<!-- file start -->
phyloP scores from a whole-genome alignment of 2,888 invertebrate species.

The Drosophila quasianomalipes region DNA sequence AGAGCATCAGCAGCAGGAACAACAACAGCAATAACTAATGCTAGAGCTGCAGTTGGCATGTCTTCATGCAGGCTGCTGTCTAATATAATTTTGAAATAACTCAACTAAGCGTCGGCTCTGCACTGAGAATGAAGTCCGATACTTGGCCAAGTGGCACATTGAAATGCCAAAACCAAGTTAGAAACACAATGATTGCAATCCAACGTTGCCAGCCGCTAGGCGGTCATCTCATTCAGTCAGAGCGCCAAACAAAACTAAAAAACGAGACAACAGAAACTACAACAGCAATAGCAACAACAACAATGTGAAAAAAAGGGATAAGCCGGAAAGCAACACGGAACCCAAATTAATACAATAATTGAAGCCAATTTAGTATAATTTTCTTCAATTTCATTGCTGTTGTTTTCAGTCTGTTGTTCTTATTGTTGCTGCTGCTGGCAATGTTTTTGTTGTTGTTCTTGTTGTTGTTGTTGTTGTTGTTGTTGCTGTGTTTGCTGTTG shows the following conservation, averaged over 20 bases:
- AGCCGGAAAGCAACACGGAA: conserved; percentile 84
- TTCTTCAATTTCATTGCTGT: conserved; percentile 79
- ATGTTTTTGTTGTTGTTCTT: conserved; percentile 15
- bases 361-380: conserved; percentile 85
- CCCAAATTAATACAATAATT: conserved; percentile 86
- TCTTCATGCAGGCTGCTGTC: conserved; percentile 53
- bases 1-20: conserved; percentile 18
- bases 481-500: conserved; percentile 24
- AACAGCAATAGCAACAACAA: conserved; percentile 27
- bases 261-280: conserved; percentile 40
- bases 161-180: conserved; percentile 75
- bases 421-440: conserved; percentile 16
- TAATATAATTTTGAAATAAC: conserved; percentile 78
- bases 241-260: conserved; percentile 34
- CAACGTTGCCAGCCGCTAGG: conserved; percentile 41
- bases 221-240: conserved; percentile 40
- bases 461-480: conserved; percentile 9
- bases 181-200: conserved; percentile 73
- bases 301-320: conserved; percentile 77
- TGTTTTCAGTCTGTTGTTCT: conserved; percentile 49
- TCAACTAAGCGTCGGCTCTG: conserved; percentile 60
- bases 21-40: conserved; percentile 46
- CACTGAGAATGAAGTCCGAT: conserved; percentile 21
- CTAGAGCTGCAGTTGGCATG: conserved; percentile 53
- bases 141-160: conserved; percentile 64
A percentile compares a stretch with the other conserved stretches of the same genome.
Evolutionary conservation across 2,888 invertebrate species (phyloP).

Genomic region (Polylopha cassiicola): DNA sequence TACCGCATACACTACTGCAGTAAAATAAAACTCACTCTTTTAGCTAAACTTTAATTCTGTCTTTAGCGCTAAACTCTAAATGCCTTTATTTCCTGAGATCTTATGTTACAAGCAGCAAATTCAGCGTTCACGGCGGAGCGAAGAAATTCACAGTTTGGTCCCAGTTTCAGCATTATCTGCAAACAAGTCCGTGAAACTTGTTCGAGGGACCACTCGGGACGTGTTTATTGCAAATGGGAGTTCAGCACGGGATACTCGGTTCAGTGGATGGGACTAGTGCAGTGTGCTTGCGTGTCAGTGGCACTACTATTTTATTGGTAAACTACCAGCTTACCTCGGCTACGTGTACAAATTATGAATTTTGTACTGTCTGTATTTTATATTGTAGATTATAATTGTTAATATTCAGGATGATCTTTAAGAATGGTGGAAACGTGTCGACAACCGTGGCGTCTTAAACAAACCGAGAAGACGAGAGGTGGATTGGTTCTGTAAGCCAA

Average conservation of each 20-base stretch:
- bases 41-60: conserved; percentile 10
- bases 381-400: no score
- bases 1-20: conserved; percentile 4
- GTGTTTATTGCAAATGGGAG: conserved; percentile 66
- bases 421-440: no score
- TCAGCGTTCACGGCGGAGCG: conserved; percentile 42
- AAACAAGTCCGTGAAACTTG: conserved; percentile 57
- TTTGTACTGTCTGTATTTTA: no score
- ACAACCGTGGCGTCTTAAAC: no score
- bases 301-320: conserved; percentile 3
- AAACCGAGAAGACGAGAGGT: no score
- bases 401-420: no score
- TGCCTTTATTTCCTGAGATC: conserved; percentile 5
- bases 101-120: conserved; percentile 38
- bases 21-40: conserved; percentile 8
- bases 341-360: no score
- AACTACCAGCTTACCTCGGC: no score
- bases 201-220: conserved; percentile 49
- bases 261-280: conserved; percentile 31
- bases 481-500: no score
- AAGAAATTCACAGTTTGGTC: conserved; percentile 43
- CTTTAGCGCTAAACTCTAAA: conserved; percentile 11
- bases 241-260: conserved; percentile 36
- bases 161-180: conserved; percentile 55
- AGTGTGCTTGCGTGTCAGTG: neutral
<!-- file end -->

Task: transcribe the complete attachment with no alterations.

phyloP scores from a whole-genome alignment of 2,888 invertebrate species.

The Drosophila quasianomalipes region DNA sequence AGAGCATCAGCAGCAGGAACAACAACAGCAATAACTAATGCTAGAGCTGCAGTTGGCATGTCTTCATGCAGGCTGCTGTCTAATATAATTTTGAAATAACTCAACTAAGCGTCGGCTCTGCACTGAGAATGAAGTCCGATACTTGGCCAAGTGGCACATTGAAATGCCAAAACCAAGTTAGAAACACAATGATTGCAATCCAACGTTGCCAGCCGCTAGGCGGTCATCTCATTCAGTCAGAGCGCCAAACAAAACTAAAAAACGAGACAACAGAAACTACAACAGCAATAGCAACAACAACAATGTGAAAAAAAGGGATAAGCCGGAAAGCAACACGGAACCCAAATTAATACAATAATTGAAGCCAATTTAGTATAATTTTCTTCAATTTCATTGCTGTTGTTTTCAGTCTGTTGTTCTTATTGTTGCTGCTGCTGGCAATGTTTTTGTTGTTGTTCTTGTTGTTGTTGTTGTTGTTGTTGTTGCTGTGTTTGCTGTTG shows the following conservation, averaged over 20 bases:
- AGCCGGAAAGCAACACGGAA: conserved; percentile 84
- TTCTTCAATTTCATTGCTGT: conserved; percentile 79
- ATGTTTTTGTTGTTGTTCTT: conserved; percentile 15
- bases 361-380: conserved; percentile 85
- CCCAAATTAATACAATAATT: conserved; percentile 86
- TCTTCATGCAGGCTGCTGTC: conserved; percentile 53
- bases 1-20: conserved; percentile 18
- bases 481-500: conserved; percentile 24
- AACAGCAATAGCAACAACAA: conserved; percentile 27
- bases 261-280: conserved; percentile 40
- bases 161-180: conserved; percentile 75
- bases 421-440: conserved; percentile 16
- TAATATAATTTTGAAATAAC: conserved; percentile 78
- bases 241-260: conserved; percentile 34
- CAACGTTGCCAGCCGCTAGG: conserved; percentile 41
- bases 221-240: conserved; percentile 40
- bases 461-480: conserved; percentile 9
- bases 181-200: conserved; percentile 73
- bases 301-320: conserved; percentile 77
- TGTTTTCAGTCTGTTGTTCT: conserved; percentile 49
- TCAACTAAGCGTCGGCTCTG: conserved; percentile 60
- bases 21-40: conserved; percentile 46
- CACTGAGAATGAAGTCCGAT: conserved; percentile 21
- CTAGAGCTGCAGTTGGCATG: conserved; percentile 53
- bases 141-160: conserved; percentile 64
A percentile compares a stretch with the other conserved stretches of the same genome.
Evolutionary conservation across 2,888 invertebrate species (phyloP).

Genomic region (Polylopha cassiicola): DNA sequence TACCGCATACACTACTGCAGTAAAATAAAACTCACTCTTTTAGCTAAACTTTAATTCTGTCTTTAGCGCTAAACTCTAAATGCCTTTATTTCCTGAGATCTTATGTTACAAGCAGCAAATTCAGCGTTCACGGCGGAGCGAAGAAATTCACAGTTTGGTCCCAGTTTCAGCATTATCTGCAAACAAGTCCGTGAAACTTGTTCGAGGGACCACTCGGGACGTGTTTATTGCAAATGGGAGTTCAGCACGGGATACTCGGTTCAGTGGATGGGACTAGTGCAGTGTGCTTGCGTGTCAGTGGCACTACTATTTTATTGGTAAACTACCAGCTTACCTCGGCTACGTGTACAAATTATGAATTTTGTACTGTCTGTATTTTATATTGTAGATTATAATTGTTAATATTCAGGATGATCTTTAAGAATGGTGGAAACGTGTCGACAACCGTGGCGTCTTAAACAAACCGAGAAGACGAGAGGTGGATTGGTTCTGTAAGCCAA

Average conservation of each 20-base stretch:
- bases 41-60: conserved; percentile 10
- bases 381-400: no score
- bases 1-20: conserved; percentile 4
- GTGTTTATTGCAAATGGGAG: conserved; percentile 66
- bases 421-440: no score
- TCAGCGTTCACGGCGGAGCG: conserved; percentile 42
- AAACAAGTCCGTGAAACTTG: conserved; percentile 57
- TTTGTACTGTCTGTATTTTA: no score
- ACAACCGTGGCGTCTTAAAC: no score
- bases 301-320: conserved; percentile 3
- AAACCGAGAAGACGAGAGGT: no score
- bases 401-420: no score
- TGCCTTTATTTCCTGAGATC: conserved; percentile 5
- bases 101-120: conserved; percentile 38
- bases 21-40: conserved; percentile 8
- bases 341-360: no score
- AACTACCAGCTTACCTCGGC: no score
- bases 201-220: conserved; percentile 49
- bases 261-280: conserved; percentile 31
- bases 481-500: no score
- AAGAAATTCACAGTTTGGTC: conserved; percentile 43
- CTTTAGCGCTAAACTCTAAA: conserved; percentile 11
- bases 241-260: conserved; percentile 36
- bases 161-180: conserved; percentile 55
- AGTGTGCTTGCGTGTCAGTG: neutral